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Watercolor Block, Cold Press 9"X12"
|You Save:||$32.26 (59%)|
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- Paper made with natural cotton fibers on a cylinder-mold machine
- Great for watercolor, gouache, acrylic, and airbrushing
- Made with a natural gelatin sizing
- 20 sheets of natural white, acid free, 100% cotton paper
- 9"X12" cold press 140lb / 300g
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Arches Watercolor Blocks contain paper made with natural cotton fibers on a cylinder-mold machine. This artist-grade watercolor paper is great for watercolor, gouache, acrylic, and airbrushing. Arches is made with a natural gelatin sizing. These blocks contain 20 sheets of natural white, acid free, 100% cotton paper, and are glued on all 4 sides. This block is 9"X12" cold press 140lb / 300g.
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Top Customer Reviews
I love blocks for a couple of reasons. First is that the stretching of paper or taping is eliminated. Just flip back the cover and you're ready to go. But the other thing I like is that there is a protective page inside the cover that protects the first piece of paper and this way you won't have to worry about fingerprints and oils from hands ruining that piece by causing a resist of watercolor. I can't tell you how many times I purchased a pad of paper in a store and people handle the pages ruining it for me. I have stopped buying books in stores because of this. But if you must, then choose from underneath the stack! You may have better luck that way.
The tooth on this paper is perfect. Not too rough but just right allowing fabulous results with dry brushing. I ordinarily use these blocks for paintings, not for exercises. I use my Strathmore 400 series for that. When I can afford to order nothing but arches I will. Beginning with buying full sheets to cut down.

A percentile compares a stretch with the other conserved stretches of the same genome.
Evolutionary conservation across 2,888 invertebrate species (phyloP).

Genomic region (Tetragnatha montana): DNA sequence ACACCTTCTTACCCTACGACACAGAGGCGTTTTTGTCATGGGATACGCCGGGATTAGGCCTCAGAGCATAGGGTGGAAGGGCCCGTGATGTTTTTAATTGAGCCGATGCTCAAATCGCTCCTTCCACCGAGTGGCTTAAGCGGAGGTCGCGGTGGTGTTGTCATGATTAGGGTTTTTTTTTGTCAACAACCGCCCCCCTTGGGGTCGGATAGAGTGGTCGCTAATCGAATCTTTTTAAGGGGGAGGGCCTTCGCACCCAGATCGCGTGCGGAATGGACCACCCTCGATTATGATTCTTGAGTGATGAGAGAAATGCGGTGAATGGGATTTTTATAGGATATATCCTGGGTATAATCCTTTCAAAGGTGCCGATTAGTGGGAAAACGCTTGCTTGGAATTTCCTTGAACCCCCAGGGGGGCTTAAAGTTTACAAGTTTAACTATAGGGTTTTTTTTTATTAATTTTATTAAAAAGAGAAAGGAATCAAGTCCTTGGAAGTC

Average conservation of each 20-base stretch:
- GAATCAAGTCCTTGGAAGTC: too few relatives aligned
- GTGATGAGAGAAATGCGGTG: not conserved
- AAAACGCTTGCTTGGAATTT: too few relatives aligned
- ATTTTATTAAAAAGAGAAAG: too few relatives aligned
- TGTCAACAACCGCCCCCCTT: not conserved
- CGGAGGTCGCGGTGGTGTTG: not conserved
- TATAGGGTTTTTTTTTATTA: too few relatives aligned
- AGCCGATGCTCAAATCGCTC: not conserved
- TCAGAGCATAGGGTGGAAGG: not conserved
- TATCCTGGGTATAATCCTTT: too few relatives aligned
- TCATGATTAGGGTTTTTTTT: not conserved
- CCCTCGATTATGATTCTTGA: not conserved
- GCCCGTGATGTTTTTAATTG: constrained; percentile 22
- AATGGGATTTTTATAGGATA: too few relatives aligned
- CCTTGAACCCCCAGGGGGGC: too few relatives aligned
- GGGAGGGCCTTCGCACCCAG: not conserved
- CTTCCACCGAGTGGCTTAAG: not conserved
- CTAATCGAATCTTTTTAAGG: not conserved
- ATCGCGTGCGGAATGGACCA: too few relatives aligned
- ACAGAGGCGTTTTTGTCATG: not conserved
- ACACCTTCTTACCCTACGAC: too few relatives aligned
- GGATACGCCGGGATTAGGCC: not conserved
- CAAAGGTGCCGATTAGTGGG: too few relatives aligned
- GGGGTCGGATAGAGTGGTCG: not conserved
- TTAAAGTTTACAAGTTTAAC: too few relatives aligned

Absorbency on arches is great. Colors that sit on top stay on top and others that absorb and spread, do it well.
In watercolor painting, Arches paper is considered one of the most popular papers used among watercolor artists. There are also other brands out there that are excellent but I haven't tried them yet. I may in the future.
Arches is the only favorite I know.
But if you can't afford it make sure you always buy 140lb 300gsm or higher paper. Cold press is the norm for watercolor. Hot press is used in certain circumstances but if you're starting out, you need to read labels and do not buy 90lb paper for watercolor. You will hate this style of painting and wonder how anyone does it. Artists don't use 90 lb in watercolor.
If you have never used a block, it is very easy. It has the gummy stuff you see on tablets of paper all the way around it except for a little over an inch. You can take a sharp non serrated knife or exacto and cut carefully around to remove that page after it has completely dried. Be careful when cutting. I always am my blade slightly downward into the stack to prevent cutting the edge of my painting.
I will never purchase any other brand of watercolor paper ever again. This is THE brand.
Check around for pricing though. I've found better deals through some of the larger online art supply stores. Depending on the day.
I wouldn't recommend it for beginners, because of the cost and the fact that this paper is meant for a piece that you plan to frame upon completion. And you'll appreciate it that much more when you're ready for it...
The cold press paper is bumpy in comparison to the hot press and creates more muted tones from the paints. I like to use this for darker subject matter. It is still very easy to draw on with pencils and Micron pens. I also enjoy using water soluble sketch pencils with this paper.
This paper is definitely more expensive that the stuff I started out with on the big pad from the craft store. But it is worth the price if you are looking for professional appearance and presentation in your works. High quality paper like this is labor and time intensive. When you compare how watercolor paint looks on this paper to another brand there is HUGE difference in depth and color. It really feels like the aper does most of the work!